Zen and the Art of Motorcycle Maintenance

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The novel, published in 1974, uses a long motorcycle trip to frame a prolonged exploration of the world of ideas, about life and how best to live it. It references perspectives from Western and Eastern Civilizations as it explores the central question of the how to pursue technology so that human life is enriched rather than degraded. Narrated in the first person, it incorporates a parallel presentation of trip details and an ongoing retrospective concerning dramatic events from the Narrator's past, creating rich symbolism and including numerous analogies reinforcing the overall theme of coming to terms with the mysteries of why we exist and how best to live.

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Being only 18 I've not heard much about this book, and undoubtedly some of the content was way over my head. Never the less, i found this book very interesting, and a great read. He being a professor of Rhetoric made a pretty compelling argument, however I'm not sure how much I agree with what it is he had to say 

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Zen and the Art of Motorcycle Maintenance was recommended to me by a friend who said it was his favorite book of all time. Now I know why.
I wasn't really expecting such a deep dive into
philosophy when I started reading this book. But here it is, a book written in a totally conversational and accessible style that knocked my intellectual socks off. I think I could probably read this book three or four more times and just barely scratch the surface of what Pirsig is trying to convey in this book. This book has made me think harder than I've thought in my entire academic career.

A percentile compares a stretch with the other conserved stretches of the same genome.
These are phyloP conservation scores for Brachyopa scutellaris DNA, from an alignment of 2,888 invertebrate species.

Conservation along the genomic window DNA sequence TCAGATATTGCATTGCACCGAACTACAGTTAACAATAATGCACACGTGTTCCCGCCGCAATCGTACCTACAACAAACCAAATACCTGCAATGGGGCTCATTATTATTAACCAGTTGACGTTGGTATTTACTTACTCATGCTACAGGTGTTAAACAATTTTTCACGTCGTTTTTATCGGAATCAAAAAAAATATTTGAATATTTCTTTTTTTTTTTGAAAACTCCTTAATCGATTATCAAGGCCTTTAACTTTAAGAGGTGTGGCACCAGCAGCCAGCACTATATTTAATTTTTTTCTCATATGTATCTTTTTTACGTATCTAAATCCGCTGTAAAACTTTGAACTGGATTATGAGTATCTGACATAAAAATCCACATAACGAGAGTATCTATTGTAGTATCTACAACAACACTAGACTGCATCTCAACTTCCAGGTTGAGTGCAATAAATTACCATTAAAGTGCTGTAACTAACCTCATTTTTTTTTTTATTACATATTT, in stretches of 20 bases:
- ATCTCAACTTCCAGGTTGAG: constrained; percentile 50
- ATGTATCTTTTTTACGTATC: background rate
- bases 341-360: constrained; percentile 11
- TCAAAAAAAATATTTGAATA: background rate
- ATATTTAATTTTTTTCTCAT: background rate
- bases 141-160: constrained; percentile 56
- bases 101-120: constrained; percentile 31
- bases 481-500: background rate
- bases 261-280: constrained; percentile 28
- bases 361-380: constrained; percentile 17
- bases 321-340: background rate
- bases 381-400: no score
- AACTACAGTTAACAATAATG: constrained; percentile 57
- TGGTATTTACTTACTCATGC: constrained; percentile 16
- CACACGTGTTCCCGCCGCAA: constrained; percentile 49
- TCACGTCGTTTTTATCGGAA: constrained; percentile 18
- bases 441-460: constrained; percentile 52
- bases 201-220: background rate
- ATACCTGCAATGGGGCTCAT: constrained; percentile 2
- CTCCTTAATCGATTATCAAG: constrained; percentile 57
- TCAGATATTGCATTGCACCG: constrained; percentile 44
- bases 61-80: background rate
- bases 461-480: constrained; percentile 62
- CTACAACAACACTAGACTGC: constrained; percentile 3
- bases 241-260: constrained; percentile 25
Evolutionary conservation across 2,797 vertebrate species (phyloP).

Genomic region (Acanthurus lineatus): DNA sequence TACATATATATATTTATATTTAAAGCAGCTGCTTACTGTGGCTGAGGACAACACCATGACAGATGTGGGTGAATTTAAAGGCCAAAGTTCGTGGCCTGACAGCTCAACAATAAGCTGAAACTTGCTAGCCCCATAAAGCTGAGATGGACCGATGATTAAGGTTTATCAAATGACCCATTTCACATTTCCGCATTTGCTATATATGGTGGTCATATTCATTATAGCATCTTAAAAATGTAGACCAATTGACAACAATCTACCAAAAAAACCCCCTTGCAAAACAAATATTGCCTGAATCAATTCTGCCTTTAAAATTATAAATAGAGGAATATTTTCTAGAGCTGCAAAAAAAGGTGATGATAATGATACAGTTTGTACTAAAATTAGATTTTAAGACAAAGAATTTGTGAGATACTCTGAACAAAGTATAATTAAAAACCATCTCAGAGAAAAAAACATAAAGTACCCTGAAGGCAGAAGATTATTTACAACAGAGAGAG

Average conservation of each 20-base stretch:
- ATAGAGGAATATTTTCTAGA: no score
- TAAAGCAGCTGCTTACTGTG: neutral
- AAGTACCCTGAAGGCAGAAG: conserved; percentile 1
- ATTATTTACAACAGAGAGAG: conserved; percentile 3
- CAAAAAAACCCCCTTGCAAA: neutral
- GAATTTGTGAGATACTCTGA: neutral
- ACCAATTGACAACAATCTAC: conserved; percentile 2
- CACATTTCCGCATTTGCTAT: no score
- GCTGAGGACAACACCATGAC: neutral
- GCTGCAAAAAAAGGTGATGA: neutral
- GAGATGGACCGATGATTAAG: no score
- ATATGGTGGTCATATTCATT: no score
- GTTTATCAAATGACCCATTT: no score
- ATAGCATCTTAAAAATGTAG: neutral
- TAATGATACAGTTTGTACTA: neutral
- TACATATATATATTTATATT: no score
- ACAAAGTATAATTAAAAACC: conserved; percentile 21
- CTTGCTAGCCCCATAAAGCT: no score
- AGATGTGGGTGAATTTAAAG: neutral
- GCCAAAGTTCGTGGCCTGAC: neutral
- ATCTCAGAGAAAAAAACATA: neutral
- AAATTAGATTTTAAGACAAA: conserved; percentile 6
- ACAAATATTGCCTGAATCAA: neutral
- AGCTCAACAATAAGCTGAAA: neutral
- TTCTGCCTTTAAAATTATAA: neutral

It's hard to pin down exactly what this book is about. It's sort of a philosophy book on value in life, part commentary on man and technology, and part story about a father and a son held apart by a dark history of obsession and insanity.
Pirsig's big philosophical push in this book is about something he calls "Quality" - a term that he claims defies definition but is sort of like the Tao. I'm still not sure I completely understand it. It's sort of like the absolute essence of something. I'll get back to you after I read this book a few more times.
Zen and the Art of Motorcycle seems to have some sort of cult following. If you carry this book around, people will approach you and share their experience with the book. It happened to me multiple times when I was waiting to cross the street, picking up a copy to send to my girlfriend (scoring major points), and eating at Moe's. Life gets better after you read this book.

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